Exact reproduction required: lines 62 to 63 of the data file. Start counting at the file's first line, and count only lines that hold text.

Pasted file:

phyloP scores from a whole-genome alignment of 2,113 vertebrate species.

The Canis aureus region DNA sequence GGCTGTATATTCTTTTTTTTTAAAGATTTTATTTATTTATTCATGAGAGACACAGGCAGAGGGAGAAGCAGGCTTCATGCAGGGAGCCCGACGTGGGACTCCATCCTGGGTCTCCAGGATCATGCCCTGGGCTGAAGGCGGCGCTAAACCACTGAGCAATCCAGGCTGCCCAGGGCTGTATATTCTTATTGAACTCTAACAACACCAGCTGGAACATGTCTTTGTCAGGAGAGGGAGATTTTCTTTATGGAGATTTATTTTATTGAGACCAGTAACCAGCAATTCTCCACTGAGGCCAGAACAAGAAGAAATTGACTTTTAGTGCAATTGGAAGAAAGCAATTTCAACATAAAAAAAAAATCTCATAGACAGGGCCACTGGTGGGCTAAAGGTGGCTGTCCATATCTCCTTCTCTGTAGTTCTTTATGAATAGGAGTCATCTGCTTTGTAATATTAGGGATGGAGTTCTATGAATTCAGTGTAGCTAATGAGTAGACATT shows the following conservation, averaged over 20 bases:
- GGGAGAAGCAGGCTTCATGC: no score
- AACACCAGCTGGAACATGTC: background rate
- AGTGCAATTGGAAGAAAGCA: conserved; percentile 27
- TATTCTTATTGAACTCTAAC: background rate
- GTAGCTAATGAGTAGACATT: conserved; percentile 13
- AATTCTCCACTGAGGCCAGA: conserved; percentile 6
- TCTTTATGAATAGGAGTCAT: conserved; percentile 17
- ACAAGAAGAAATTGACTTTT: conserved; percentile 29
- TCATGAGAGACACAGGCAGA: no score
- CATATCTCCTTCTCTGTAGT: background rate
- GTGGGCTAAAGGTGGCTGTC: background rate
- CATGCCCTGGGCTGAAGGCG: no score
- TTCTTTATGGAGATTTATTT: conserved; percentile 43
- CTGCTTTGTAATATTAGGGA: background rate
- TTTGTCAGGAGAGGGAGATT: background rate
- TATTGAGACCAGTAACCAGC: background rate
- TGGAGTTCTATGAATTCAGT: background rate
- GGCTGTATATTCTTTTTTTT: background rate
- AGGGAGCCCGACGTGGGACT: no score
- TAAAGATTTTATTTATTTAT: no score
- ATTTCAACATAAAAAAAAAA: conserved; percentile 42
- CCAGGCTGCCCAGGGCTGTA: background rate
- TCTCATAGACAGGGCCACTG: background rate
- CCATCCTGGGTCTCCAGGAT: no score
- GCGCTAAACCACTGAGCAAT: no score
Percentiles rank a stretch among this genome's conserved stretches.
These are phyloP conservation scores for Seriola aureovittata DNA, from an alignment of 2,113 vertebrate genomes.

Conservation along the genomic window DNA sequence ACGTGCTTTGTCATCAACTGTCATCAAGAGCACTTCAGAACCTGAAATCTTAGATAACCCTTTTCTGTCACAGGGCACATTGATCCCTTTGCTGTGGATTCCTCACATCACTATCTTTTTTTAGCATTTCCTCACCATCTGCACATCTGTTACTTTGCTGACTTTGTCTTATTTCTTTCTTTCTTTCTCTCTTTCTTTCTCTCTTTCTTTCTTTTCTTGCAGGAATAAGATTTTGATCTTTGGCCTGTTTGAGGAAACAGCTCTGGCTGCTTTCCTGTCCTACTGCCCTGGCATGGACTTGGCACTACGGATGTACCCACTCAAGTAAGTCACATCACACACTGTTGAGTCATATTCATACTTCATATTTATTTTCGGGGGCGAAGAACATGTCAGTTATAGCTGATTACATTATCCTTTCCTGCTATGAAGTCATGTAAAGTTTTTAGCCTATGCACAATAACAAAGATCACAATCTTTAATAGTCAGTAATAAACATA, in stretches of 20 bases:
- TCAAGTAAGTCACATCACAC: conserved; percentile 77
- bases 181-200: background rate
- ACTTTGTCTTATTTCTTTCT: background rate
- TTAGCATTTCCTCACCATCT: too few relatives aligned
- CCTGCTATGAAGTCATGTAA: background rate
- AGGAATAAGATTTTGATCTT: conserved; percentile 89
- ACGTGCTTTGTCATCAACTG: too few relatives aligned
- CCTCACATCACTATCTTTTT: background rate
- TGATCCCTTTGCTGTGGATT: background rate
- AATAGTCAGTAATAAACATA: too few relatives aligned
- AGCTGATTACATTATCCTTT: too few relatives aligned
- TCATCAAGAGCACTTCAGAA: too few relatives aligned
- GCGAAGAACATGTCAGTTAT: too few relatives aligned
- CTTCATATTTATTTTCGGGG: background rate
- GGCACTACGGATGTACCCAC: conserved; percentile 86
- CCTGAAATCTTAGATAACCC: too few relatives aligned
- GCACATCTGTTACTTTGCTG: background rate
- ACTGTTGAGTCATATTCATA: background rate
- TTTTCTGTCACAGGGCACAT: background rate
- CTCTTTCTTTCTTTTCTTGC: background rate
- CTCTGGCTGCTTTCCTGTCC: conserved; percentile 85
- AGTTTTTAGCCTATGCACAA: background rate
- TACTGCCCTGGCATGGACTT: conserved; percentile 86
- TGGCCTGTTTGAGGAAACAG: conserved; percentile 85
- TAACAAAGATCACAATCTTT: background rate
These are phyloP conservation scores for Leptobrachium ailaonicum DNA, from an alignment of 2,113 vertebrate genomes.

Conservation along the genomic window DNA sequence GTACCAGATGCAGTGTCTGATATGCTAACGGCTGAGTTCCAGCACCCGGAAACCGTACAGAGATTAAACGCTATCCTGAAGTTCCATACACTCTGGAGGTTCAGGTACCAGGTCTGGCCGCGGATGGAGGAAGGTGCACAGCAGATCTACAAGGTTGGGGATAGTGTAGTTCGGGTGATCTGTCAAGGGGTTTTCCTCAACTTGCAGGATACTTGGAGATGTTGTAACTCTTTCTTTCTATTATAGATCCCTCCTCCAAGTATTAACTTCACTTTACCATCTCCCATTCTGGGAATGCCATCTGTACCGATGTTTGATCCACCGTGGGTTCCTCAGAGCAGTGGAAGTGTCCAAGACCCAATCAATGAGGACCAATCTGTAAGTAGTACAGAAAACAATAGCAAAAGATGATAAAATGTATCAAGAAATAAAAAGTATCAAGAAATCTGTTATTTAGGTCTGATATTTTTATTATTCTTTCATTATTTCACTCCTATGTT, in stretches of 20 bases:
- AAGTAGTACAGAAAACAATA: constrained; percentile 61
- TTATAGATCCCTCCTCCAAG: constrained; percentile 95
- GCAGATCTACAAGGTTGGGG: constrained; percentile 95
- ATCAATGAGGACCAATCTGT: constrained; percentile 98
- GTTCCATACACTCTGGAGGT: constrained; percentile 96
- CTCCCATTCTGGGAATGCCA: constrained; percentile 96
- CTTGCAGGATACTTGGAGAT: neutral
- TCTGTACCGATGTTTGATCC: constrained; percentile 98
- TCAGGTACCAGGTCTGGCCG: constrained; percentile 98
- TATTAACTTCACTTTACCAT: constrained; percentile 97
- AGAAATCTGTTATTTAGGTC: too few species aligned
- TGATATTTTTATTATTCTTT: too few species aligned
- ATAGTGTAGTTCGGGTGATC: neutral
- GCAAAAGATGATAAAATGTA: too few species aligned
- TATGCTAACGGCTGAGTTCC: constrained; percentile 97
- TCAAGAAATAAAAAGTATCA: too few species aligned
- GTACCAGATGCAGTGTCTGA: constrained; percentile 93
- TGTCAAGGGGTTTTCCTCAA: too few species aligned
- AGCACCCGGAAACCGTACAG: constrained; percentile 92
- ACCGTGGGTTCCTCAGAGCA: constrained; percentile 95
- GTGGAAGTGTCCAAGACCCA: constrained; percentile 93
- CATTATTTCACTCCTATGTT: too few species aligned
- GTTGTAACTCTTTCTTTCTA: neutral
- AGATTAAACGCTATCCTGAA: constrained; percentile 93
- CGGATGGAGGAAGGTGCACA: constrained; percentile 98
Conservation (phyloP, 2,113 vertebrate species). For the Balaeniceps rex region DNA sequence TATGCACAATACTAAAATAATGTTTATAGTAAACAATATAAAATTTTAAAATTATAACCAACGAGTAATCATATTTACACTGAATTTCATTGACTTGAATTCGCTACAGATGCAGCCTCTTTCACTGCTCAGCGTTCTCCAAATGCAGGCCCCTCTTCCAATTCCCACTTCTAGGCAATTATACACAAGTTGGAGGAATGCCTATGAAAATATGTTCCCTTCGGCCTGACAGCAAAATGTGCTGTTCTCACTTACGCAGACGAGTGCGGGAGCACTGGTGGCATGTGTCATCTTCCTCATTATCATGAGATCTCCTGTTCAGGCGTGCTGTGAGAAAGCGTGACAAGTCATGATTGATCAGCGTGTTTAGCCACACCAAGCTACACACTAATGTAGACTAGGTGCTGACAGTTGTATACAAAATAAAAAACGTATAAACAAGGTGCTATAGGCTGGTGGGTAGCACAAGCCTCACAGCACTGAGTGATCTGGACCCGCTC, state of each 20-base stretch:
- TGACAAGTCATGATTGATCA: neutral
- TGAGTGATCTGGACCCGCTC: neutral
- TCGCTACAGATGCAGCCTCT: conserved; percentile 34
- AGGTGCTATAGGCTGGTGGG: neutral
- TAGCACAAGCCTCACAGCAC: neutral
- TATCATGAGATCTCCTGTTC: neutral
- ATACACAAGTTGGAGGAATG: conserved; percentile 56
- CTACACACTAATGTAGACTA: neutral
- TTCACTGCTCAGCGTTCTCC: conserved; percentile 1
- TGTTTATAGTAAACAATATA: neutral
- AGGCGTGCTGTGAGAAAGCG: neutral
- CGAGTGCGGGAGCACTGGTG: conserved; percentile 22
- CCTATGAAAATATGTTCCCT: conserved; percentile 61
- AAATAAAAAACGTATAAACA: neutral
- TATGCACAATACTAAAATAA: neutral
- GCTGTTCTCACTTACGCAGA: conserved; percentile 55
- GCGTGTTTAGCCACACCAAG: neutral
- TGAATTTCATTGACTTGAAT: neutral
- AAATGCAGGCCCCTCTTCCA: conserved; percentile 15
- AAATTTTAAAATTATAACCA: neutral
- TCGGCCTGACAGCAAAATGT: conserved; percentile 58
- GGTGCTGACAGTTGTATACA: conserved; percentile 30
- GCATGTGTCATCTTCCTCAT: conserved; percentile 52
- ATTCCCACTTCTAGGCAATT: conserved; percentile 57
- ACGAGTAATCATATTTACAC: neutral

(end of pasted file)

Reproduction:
- GTTCCATACACTCTGGAGGT: constrained; percentile 96
- CTCCCATTCTGGGAATGCCA: constrained; percentile 96